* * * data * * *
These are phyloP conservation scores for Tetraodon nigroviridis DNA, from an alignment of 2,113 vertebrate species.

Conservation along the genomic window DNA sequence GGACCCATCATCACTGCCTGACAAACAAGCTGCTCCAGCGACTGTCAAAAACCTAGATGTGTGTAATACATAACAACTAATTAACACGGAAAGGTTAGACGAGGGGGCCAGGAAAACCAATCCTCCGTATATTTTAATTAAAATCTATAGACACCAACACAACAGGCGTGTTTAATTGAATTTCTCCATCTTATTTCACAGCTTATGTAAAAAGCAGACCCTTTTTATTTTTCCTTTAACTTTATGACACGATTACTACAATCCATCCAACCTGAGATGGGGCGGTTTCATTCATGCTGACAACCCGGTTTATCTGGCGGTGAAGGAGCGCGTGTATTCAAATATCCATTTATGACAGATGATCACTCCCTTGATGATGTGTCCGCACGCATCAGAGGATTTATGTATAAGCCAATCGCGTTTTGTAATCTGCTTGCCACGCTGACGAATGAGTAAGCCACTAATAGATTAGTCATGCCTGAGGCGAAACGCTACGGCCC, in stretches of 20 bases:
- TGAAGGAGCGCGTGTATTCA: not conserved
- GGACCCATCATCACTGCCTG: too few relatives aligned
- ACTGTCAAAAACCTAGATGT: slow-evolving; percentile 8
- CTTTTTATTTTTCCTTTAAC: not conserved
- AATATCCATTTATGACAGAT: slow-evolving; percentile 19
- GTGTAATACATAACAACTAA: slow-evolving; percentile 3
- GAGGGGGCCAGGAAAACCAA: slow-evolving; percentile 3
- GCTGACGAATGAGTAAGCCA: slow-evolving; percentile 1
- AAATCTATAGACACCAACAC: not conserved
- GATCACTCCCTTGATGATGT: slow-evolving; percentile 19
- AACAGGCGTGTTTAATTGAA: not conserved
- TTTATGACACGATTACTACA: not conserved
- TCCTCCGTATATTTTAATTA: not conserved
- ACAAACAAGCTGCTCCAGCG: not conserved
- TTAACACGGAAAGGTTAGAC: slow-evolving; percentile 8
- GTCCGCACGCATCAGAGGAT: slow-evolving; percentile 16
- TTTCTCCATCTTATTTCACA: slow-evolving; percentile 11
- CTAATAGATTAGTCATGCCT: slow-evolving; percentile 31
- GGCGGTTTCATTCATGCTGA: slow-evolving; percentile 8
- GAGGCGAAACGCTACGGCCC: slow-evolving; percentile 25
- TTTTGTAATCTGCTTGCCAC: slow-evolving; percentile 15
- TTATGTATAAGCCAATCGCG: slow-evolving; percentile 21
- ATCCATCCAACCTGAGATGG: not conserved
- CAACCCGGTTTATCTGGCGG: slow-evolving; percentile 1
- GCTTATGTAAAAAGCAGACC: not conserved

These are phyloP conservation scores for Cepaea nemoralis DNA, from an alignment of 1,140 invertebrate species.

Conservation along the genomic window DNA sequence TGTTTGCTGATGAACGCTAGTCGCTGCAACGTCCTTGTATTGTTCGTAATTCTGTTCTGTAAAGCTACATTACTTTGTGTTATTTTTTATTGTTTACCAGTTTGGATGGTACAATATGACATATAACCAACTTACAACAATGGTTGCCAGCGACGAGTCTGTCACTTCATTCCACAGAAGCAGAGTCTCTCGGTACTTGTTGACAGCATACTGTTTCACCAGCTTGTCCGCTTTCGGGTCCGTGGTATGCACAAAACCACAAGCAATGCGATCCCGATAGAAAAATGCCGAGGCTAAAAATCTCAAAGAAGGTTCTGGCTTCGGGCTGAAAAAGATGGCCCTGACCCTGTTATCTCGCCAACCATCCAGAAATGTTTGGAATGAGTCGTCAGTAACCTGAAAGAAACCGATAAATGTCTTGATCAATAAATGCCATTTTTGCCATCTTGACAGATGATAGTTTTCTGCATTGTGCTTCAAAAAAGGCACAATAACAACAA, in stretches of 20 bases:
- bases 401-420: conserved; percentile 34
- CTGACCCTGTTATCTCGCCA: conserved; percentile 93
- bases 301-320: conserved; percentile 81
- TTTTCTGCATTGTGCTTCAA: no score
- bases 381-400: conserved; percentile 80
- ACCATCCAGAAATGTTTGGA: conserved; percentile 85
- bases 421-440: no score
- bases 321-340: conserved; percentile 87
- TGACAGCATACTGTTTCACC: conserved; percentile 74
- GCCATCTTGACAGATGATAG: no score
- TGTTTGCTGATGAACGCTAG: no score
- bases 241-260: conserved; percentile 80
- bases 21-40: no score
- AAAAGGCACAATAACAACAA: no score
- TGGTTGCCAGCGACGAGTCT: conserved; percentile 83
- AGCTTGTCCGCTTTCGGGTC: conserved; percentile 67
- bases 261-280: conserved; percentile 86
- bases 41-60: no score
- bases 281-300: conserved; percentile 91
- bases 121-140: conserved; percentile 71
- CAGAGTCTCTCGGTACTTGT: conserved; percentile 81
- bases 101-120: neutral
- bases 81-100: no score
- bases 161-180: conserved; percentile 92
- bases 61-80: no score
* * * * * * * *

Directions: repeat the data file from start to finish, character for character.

These are phyloP conservation scores for Tetraodon nigroviridis DNA, from an alignment of 2,113 vertebrate species.

Conservation along the genomic window DNA sequence GGACCCATCATCACTGCCTGACAAACAAGCTGCTCCAGCGACTGTCAAAAACCTAGATGTGTGTAATACATAACAACTAATTAACACGGAAAGGTTAGACGAGGGGGCCAGGAAAACCAATCCTCCGTATATTTTAATTAAAATCTATAGACACCAACACAACAGGCGTGTTTAATTGAATTTCTCCATCTTATTTCACAGCTTATGTAAAAAGCAGACCCTTTTTATTTTTCCTTTAACTTTATGACACGATTACTACAATCCATCCAACCTGAGATGGGGCGGTTTCATTCATGCTGACAACCCGGTTTATCTGGCGGTGAAGGAGCGCGTGTATTCAAATATCCATTTATGACAGATGATCACTCCCTTGATGATGTGTCCGCACGCATCAGAGGATTTATGTATAAGCCAATCGCGTTTTGTAATCTGCTTGCCACGCTGACGAATGAGTAAGCCACTAATAGATTAGTCATGCCTGAGGCGAAACGCTACGGCCC, in stretches of 20 bases:
- TGAAGGAGCGCGTGTATTCA: not conserved
- GGACCCATCATCACTGCCTG: too few relatives aligned
- ACTGTCAAAAACCTAGATGT: slow-evolving; percentile 8
- CTTTTTATTTTTCCTTTAAC: not conserved
- AATATCCATTTATGACAGAT: slow-evolving; percentile 19
- GTGTAATACATAACAACTAA: slow-evolving; percentile 3
- GAGGGGGCCAGGAAAACCAA: slow-evolving; percentile 3
- GCTGACGAATGAGTAAGCCA: slow-evolving; percentile 1
- AAATCTATAGACACCAACAC: not conserved
- GATCACTCCCTTGATGATGT: slow-evolving; percentile 19
- AACAGGCGTGTTTAATTGAA: not conserved
- TTTATGACACGATTACTACA: not conserved
- TCCTCCGTATATTTTAATTA: not conserved
- ACAAACAAGCTGCTCCAGCG: not conserved
- TTAACACGGAAAGGTTAGAC: slow-evolving; percentile 8
- GTCCGCACGCATCAGAGGAT: slow-evolving; percentile 16
- TTTCTCCATCTTATTTCACA: slow-evolving; percentile 11
- CTAATAGATTAGTCATGCCT: slow-evolving; percentile 31
- GGCGGTTTCATTCATGCTGA: slow-evolving; percentile 8
- GAGGCGAAACGCTACGGCCC: slow-evolving; percentile 25
- TTTTGTAATCTGCTTGCCAC: slow-evolving; percentile 15
- TTATGTATAAGCCAATCGCG: slow-evolving; percentile 21
- ATCCATCCAACCTGAGATGG: not conserved
- CAACCCGGTTTATCTGGCGG: slow-evolving; percentile 1
- GCTTATGTAAAAAGCAGACC: not conserved

These are phyloP conservation scores for Cepaea nemoralis DNA, from an alignment of 1,140 invertebrate species.

Conservation along the genomic window DNA sequence TGTTTGCTGATGAACGCTAGTCGCTGCAACGTCCTTGTATTGTTCGTAATTCTGTTCTGTAAAGCTACATTACTTTGTGTTATTTTTTATTGTTTACCAGTTTGGATGGTACAATATGACATATAACCAACTTACAACAATGGTTGCCAGCGACGAGTCTGTCACTTCATTCCACAGAAGCAGAGTCTCTCGGTACTTGTTGACAGCATACTGTTTCACCAGCTTGTCCGCTTTCGGGTCCGTGGTATGCACAAAACCACAAGCAATGCGATCCCGATAGAAAAATGCCGAGGCTAAAAATCTCAAAGAAGGTTCTGGCTTCGGGCTGAAAAAGATGGCCCTGACCCTGTTATCTCGCCAACCATCCAGAAATGTTTGGAATGAGTCGTCAGTAACCTGAAAGAAACCGATAAATGTCTTGATCAATAAATGCCATTTTTGCCATCTTGACAGATGATAGTTTTCTGCATTGTGCTTCAAAAAAGGCACAATAACAACAA, in stretches of 20 bases:
- bases 401-420: conserved; percentile 34
- CTGACCCTGTTATCTCGCCA: conserved; percentile 93
- bases 301-320: conserved; percentile 81
- TTTTCTGCATTGTGCTTCAA: no score
- bases 381-400: conserved; percentile 80
- ACCATCCAGAAATGTTTGGA: conserved; percentile 85
- bases 421-440: no score
- bases 321-340: conserved; percentile 87
- TGACAGCATACTGTTTCACC: conserved; percentile 74
- GCCATCTTGACAGATGATAG: no score
- TGTTTGCTGATGAACGCTAG: no score
- bases 241-260: conserved; percentile 80
- bases 21-40: no score
- AAAAGGCACAATAACAACAA: no score
- TGGTTGCCAGCGACGAGTCT: conserved; percentile 83
- AGCTTGTCCGCTTTCGGGTC: conserved; percentile 67
- bases 261-280: conserved; percentile 86
- bases 41-60: no score
- bases 281-300: conserved; percentile 91
- bases 121-140: conserved; percentile 71
- CAGAGTCTCTCGGTACTTGT: conserved; percentile 81
- bases 101-120: neutral
- bases 81-100: no score
- bases 161-180: conserved; percentile 92
- bases 61-80: no score